New data on medical issues experienced by crew and essential health guidance issued on Day of the Seafarer

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The focus of  today’s Day of the Seafarer is on safety tips at sea, a critical factor in seafarer wellbeing. MedSea, the maritime arm of International SOS, offers practical measures for organisations to prevent common injuries, illnesses and safety concerns onboard commercial vessels, complemented by data which highlights the diverse health challenges among seafarers.

MedSea’s assistance case data from 2023 shows that seafarers suffer from a wide variety of health issues onboard, each of which provides important learnings for management.

Musculoskeletal problems, often caused by improper lifting techniques, posture and repetitive tasks, have always been a concern for seafarers. In 2023, it emerged as the fourth most common medical case type, with a significant portion (40%) involving the neck and back. Additionally, one-third of all cases where seafarers are deemed unfit for duty were attributed to musculoskeletal problems.

In 2023, dental cases saw a concerning rise, jumping from MedSea’s sixth most common medical case category to the second. 67% of these cases required further shoreside evaluation, which is higher than average compared to other medical case types. When crew members cannot be immediately attended to by a dentist onshore, the pain and discomfort they experience may affect their job performance, concentration, sleep, and safety.

It is also important to consider the impact of chronic health conditions that many seafarers suffer from, primarily due to non-communicable diseases (NCDs). Hypertension is reported to be the most common chronic condition onboard ships, followed by diabetes, depression and obesity. When incorrectly managed, NCDs pose significant health risks to seafarers, potentially leading to complications and even medical emergencies, requiring vessel diversions and delays. The World Health Organization (WHO) stated that the increasing trend of NCDs will continue worldwide. By around 2050, chronic diseases such as cancer, diabetes, cardiovascular diseases and respiratory illnesses will account for 86% of the 90 million fatalities each year[1].

Whilst cardiovascular diseases represent a much smaller number of overall MedSea cases, globally they account for most NCD deaths, or 17.9 million people annually1. This poses a significant threat as potential consequences, such as a heart attack and a stroke can be potentially life-threatening. Protecting heart health, for example through eliminating tobacco use, should be a key priority for all onboard.

Dr Katherine Sinclaire, Senior Medical Advisor at MedSea says: “As we celebrate the Day of the Seafarer and recognise their critical role, it is important to acknowledge the unique health challenges they face. Long stretches at sea, isolation and exposure to harsh environments can significantly impact crewmembers’ wellbeing and exacerbate chronic conditions like hypertension, diabetes and mental health conditions. As an industry, we must continue to focus upon prevention and improving the overall health and welfare of our seafarers.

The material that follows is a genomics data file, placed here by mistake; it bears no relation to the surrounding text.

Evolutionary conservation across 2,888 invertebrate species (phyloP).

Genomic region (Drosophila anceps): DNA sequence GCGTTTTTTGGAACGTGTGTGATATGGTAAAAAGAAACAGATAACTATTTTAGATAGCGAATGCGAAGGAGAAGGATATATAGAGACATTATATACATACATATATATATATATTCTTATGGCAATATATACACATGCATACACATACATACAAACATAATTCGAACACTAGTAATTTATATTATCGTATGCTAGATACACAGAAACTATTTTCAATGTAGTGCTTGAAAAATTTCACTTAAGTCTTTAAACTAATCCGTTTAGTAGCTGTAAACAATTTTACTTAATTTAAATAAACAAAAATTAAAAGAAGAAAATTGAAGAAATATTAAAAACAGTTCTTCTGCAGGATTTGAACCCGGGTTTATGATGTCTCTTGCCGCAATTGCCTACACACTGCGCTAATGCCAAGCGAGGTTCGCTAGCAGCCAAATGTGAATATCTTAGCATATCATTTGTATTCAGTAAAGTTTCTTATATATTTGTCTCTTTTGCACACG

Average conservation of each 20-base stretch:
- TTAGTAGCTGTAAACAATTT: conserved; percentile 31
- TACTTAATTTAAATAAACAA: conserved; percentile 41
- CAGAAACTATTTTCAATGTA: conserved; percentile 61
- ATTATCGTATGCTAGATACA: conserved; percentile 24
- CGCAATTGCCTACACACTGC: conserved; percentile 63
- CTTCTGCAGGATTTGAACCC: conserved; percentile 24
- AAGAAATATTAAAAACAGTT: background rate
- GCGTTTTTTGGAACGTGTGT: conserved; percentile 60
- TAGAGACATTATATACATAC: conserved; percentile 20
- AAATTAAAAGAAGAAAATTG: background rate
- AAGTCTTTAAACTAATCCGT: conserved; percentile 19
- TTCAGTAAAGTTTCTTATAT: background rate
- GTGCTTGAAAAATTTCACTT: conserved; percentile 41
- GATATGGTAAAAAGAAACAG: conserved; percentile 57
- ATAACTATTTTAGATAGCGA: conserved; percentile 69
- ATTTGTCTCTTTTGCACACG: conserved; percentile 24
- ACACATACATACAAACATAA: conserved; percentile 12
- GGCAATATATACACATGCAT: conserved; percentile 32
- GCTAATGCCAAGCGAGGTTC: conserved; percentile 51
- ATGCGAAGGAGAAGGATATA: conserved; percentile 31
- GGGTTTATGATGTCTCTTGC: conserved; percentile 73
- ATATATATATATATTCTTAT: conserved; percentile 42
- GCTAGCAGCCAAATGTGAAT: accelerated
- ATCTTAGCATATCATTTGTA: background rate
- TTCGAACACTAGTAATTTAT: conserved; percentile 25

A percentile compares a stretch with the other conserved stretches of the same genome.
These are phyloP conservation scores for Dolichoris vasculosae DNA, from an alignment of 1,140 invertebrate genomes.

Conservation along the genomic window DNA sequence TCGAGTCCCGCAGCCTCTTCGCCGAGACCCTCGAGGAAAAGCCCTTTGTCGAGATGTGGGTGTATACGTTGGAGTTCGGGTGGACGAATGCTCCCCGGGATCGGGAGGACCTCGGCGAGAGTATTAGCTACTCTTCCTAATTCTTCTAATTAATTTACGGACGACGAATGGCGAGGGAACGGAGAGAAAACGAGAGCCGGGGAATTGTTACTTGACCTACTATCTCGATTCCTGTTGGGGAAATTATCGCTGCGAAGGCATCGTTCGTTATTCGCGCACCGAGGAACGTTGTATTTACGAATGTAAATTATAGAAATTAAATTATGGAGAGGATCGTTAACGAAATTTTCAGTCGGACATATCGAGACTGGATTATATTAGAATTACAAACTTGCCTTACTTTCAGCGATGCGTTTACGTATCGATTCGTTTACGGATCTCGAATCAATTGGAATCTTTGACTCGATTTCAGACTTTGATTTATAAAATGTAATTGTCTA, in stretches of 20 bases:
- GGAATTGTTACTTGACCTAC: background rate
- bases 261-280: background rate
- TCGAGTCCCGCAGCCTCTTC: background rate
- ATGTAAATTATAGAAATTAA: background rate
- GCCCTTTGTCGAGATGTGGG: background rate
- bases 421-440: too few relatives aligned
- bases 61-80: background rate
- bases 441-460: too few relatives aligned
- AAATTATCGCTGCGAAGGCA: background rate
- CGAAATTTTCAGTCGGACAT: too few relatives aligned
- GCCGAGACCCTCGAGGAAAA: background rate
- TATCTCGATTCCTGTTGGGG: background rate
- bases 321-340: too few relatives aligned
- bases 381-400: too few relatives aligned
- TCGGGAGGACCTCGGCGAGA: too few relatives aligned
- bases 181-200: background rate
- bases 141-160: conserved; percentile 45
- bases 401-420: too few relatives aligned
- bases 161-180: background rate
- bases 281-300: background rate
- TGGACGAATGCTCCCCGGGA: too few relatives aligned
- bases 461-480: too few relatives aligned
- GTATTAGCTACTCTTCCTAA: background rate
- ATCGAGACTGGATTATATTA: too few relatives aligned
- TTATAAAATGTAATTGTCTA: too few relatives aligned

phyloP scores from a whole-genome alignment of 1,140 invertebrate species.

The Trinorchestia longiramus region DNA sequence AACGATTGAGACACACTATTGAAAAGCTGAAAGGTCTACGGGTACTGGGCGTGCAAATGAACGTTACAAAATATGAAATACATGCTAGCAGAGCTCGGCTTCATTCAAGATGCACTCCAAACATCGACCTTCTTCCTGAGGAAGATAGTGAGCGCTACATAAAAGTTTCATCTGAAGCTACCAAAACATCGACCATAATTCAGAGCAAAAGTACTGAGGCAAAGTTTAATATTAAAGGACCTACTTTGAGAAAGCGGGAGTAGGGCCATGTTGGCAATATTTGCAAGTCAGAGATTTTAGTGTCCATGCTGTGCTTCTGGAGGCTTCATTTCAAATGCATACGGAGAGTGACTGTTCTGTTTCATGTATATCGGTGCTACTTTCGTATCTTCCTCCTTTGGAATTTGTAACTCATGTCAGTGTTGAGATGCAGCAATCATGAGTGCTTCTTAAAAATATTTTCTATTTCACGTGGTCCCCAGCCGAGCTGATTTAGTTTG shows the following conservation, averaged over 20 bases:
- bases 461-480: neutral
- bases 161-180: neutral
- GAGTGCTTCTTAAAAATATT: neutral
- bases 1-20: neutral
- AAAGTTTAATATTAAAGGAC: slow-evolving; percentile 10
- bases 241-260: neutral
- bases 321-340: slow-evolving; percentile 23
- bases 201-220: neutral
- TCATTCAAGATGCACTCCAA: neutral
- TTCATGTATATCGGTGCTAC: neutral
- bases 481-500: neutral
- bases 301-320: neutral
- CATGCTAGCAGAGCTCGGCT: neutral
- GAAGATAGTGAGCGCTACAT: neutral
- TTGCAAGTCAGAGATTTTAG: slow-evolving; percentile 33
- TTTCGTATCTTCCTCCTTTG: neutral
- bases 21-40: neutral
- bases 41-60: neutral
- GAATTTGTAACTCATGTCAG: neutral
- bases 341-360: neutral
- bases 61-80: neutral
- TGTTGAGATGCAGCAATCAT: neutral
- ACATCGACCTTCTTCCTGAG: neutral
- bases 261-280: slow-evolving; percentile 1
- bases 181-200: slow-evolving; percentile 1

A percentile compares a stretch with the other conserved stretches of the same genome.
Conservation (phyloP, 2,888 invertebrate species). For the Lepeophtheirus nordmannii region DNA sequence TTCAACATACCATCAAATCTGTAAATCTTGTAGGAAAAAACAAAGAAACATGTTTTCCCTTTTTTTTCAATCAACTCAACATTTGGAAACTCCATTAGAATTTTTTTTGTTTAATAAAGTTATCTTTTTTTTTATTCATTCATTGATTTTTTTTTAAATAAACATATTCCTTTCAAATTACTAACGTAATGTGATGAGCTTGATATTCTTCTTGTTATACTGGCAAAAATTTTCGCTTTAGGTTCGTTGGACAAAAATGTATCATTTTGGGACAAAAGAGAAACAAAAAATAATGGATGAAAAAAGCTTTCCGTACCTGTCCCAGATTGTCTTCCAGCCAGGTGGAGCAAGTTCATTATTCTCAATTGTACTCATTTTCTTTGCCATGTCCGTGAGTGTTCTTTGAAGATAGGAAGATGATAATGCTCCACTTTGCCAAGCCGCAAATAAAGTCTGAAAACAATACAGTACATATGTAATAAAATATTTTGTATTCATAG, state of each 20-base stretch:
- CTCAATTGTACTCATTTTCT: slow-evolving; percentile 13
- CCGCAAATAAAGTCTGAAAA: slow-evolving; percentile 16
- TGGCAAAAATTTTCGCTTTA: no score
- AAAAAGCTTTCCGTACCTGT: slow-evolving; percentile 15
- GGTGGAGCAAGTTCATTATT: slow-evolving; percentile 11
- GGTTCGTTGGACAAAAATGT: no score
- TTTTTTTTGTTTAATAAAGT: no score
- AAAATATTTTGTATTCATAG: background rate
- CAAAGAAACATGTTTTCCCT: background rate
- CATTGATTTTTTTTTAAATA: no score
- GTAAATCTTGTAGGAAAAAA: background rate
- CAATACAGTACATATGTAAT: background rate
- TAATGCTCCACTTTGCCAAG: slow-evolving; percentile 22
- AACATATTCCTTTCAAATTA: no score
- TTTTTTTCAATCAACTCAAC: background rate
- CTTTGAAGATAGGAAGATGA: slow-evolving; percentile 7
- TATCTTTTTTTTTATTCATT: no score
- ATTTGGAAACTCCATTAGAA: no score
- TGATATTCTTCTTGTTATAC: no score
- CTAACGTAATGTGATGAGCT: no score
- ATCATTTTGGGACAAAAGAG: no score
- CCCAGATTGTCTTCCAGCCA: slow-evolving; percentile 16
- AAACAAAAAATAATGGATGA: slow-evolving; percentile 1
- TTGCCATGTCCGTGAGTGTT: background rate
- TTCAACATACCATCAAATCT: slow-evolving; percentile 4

“Organisations within the Maritime industry have a Duty of Care that goes beyond basic medical facilities onboard and moves towards proactive health management programmes, designed to address the specific challenges seafarers encounter. As we enter the northern hemisphere summer with temperatures expected to rise due to climate change, seafarers are likely to be exposed to unseasonably high temperatures. Running awareness campaigns about safe working practices in hot environments can significantly reduce the risk of heat-related illness among seafarers”.

MedSea shares top tips for organisations to prevent common injuries and illnesses among seafarers onboard commercial vessels:

Chronic condition support: develop programmes to help seafarers effectively manage pre-existing chronic conditions while at sea. This could include encouraging seafarers to maintain a healthy lifestyle, eating a well-balanced diet and exercising regularly. It is also important to provide access to medical care and regularly monitor health data.
Raise awareness of the importance of dental health: encourage crewmembers to be proactive with their dental care through educational materials on oral hygiene and the provision of dental hygiene kits.

Prevention of musculoskeletal problems: conduct job risk assessments and implement safety protocols to minimise musculoskeletal problems arising from incorrectly using tools, repetitive tasks or improper lifting techniques. Ensure seafarers follow safe work practices.
Heat exhaustion/illness prevention: Encourage regular hydration and breaks, limit time spent outside during peak hours of heat and ensure use of protective clothing or equipment.
Provide smoking cessation support: offer smoking cessation programmes and resources to raise awareness of the negative impacts of smoking on cardiovascular health and overall wellbeing.

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